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Intersections & Biking: The Rules of the Road
Two Minneapolis bicyclists have lost their lives in hit-and-run collisions so far this year: 24-year-old Jessica Hansen and 28-year-old Elyse Mary Stern. Both incidents occurred at intersections.
In Minneapolis, 41% of crashes occur at intersections, and another 40% occur within 50 feet of them, according to a recent study by the City of Minneapolis. (There are about 300 bike/vehicle accidents a year in the city, despite the vast increase in bicycle commuters over the last decade.)
WHY ARE INTERSECTIONS SO DANGEROUS?
Simply put, intersections are confusing. They’re bustling with cars, trucks, motorcycles, bicyclists, walkers, and joggers, etc., all going different directions – often quickly. Add in a little rain, the glare of the afternoon sun or a night sky to impair visibility, and a couple of confusing street signals and you have a recipe for disaster. Also, because cars and bikes move at such different speeds, it can be difficult to judge each others’ true speed while moving.
To reduce the risk posed by intersections, bicyclists and motorists should remain aware of their surroundings at all times, know the rules of the road like the back of their hands, and be aware of the types of hazards that intersections are known for.
In the state of Minnesota, bicyclists are treated the same as motorists, and as such they must obey all the same traffic control devices and rules. The Bicycle Alliance of Minnesota (BikeMN) website has a full overview of Minnesota’s bike laws and statutes.
Cyclists and motorists alike share blame in causing accidents. According to the City of Minneapolis’s study, “inattentive driving or failure to yield the right of way accounted for 40 percent of the crashes in cases where motorists said they could not see the bicycle riders. Bicyclists not riding in a predictable manner — failing to yield right of way, ignoring a traffic control device, or improper lane use — accounted for about 40 percent of the accidents attributed to riders.”
Here is a list of precautionary measures you can take to stay safe at intersections:
Wear your helmet. (Neither of the two women killed this year in hit-and-runs were wearing their helmets. Perhaps it could have saved their lives.)
Ride in a predictable manner. Shaun Murphy, the city’s bike and pedestrian coordinator, lists weaving through traffic, ignoring stoplights, and failing to signal turns as common cyclist offenses.
Wear brightly colored, reflective clothing so you are easily seen even on rainy days or at night.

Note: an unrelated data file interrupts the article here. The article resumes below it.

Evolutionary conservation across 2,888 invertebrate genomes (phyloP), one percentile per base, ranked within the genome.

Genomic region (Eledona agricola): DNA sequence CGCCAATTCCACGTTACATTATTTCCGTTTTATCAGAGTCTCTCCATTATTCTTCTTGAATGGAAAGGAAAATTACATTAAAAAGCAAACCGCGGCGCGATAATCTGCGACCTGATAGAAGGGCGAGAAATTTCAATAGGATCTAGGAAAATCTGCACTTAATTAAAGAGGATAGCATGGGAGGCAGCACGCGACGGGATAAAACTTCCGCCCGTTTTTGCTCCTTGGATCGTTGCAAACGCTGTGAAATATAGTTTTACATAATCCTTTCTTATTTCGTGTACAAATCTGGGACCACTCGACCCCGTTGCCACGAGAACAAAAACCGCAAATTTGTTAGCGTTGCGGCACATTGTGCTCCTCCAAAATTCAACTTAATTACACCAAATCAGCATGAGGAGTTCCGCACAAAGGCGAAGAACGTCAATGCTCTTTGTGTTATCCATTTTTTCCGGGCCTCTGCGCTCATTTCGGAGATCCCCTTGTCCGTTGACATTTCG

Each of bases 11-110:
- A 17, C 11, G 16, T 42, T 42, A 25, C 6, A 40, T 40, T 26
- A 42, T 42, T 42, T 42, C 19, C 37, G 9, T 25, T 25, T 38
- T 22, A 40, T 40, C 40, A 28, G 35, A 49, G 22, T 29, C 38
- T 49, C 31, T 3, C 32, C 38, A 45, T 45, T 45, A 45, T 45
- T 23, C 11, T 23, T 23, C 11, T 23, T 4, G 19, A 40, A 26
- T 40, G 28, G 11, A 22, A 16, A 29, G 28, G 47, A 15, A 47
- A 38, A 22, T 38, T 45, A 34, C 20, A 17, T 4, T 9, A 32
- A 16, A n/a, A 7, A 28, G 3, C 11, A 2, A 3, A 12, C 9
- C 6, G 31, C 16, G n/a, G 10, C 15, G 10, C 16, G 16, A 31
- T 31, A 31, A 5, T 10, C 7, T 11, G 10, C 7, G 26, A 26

Be sure your bike is equipped with reflectors and/or front and rear lamps for visibility at night and in foul weather.
Learn emergency maneuvers to increase your chance of avoiding an accident. (A free pamphlet that contains this information can be found here.) The League of American Bicyclists also has information on classes that teach such maneuvers.
Teach your children the rules of the road, and supervise them until they are old enough and experienced enough to ride on their own.
Remember that bicyclists have a right to be on the road, too.
Always keep a safe following distance, giving cyclists enough room to feel safe and maneuver their bikes.
Always be aware of your surroundings.
Know and follow the rules of the road.
Be aware that vehicles have blind spots. For drivers, this means driving with the assumption that there is a bicyclist there.
For bikers, don’t assume that a driver (especially a large truck) can see you.
Also of note: in 2010, BIKESAFE (Bicycle Countermeasure Selection System), a project sponsored by the Federal Highway Administration, a division of the U.S. Department of Transportation, successfully altered a statute — originally written for motorcycles — to provide affirmative defense for bicyclists charged with entering or crossing an intersection against a red light. The new law requires that bicyclists meet the following conditions (reprinted here from BikeMN’s website) to gain exemption:
Come to a complete stop.
Take the time to determine that the signal is not going to change.
Proceed when no motor vehicles or person is approaching close enough to constitute an immediate hazard.
Keep in mind, this law does not make it legal to run a red light. Instead it addresses a contributing factor to the hazards of intersections — lights that fail to be triggered by a bicyclist when no motor vehicles are present — essentially stranding them on one side of the street and often creating confusion. This law simply permits a bicyclist to make a reasonable judgment about when it is okay to cross against a red light in this specific circumstance.
It can get pretty brutal out there on the street with everyone rushing to and from work. Taking a moment to remember that we are all human and that commuting is not a fierce game of cars vs. bikes might help in getting everyone home safely.
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